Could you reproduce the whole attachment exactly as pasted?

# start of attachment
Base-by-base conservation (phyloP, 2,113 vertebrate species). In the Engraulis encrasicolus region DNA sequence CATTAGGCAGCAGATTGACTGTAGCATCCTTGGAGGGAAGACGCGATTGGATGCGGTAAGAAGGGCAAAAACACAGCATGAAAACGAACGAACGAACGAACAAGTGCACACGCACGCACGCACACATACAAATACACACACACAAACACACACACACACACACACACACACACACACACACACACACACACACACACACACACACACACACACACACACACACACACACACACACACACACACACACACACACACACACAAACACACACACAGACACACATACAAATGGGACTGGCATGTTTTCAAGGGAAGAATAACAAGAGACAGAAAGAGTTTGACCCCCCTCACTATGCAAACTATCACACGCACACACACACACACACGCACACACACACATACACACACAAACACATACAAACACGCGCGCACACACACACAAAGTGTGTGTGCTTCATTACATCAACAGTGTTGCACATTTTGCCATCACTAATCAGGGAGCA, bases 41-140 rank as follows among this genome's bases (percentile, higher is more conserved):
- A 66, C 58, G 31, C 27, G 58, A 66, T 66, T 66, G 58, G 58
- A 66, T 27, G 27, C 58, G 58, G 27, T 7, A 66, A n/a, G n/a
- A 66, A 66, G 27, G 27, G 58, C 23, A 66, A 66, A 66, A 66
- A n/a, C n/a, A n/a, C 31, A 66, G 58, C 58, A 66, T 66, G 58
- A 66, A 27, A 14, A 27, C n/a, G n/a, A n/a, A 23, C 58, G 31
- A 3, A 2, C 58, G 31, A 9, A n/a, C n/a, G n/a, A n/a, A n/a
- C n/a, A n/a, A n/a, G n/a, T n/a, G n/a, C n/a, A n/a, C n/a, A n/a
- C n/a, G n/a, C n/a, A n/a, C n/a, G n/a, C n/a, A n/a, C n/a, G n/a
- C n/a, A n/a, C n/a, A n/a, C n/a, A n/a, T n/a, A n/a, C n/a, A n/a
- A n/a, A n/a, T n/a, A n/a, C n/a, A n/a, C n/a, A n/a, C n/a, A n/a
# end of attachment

Base-by-base conservation (phyloP, 2,113 vertebrate species). In the Engraulis encrasicolus region DNA sequence CATTAGGCAGCAGATTGACTGTAGCATCCTTGGAGGGAAGACGCGATTGGATGCGGTAAGAAGGGCAAAAACACAGCATGAAAACGAACGAACGAACGAACAAGTGCACACGCACGCACGCACACATACAAATACACACACACAAACACACACACACACACACACACACACACACACACACACACACACACACACACACACACACACACACACACACACACACACACACACACACACACACACACACACACACACACACAAACACACACACAGACACACATACAAATGGGACTGGCATGTTTTCAAGGGAAGAATAACAAGAGACAGAAAGAGTTTGACCCCCCTCACTATGCAAACTATCACACGCACACACACACACACACGCACACACACACATACACACACAAACACATACAAACACGCGCGCACACACACACAAAGTGTGTGTGCTTCATTACATCAACAGTGTTGCACATTTTGCCATCACTAATCAGGGAGCA, bases 41-140 rank as follows among this genome's bases (percentile, higher is more conserved):
- A 66, C 58, G 31, C 27, G 58, A 66, T 66, T 66, G 58, G 58
- A 66, T 27, G 27, C 58, G 58, G 27, T 7, A 66, A n/a, G n/a
- A 66, A 66, G 27, G 27, G 58, C 23, A 66, A 66, A 66, A 66
- A n/a, C n/a, A n/a, C 31, A 66, G 58, C 58, A 66, T 66, G 58
- A 66, A 27, A 14, A 27, C n/a, G n/a, A n/a, A 23, C 58, G 31
- A 3, A 2, C 58, G 31, A 9, A n/a, C n/a, G n/a, A n/a, A n/a
- C n/a, A n/a, A n/a, G n/a, T n/a, G n/a, C n/a, A n/a, C n/a, A n/a
- C n/a, G n/a, C n/a, A n/a, C n/a, G n/a, C n/a, A n/a, C n/a, G n/a
- C n/a, A n/a, C n/a, A n/a, C n/a, A n/a, T n/a, A n/a, C n/a, A n/a
- A n/a, A n/a, T n/a, A n/a, C n/a, A n/a, C n/a, A n/a, C n/a, A n/a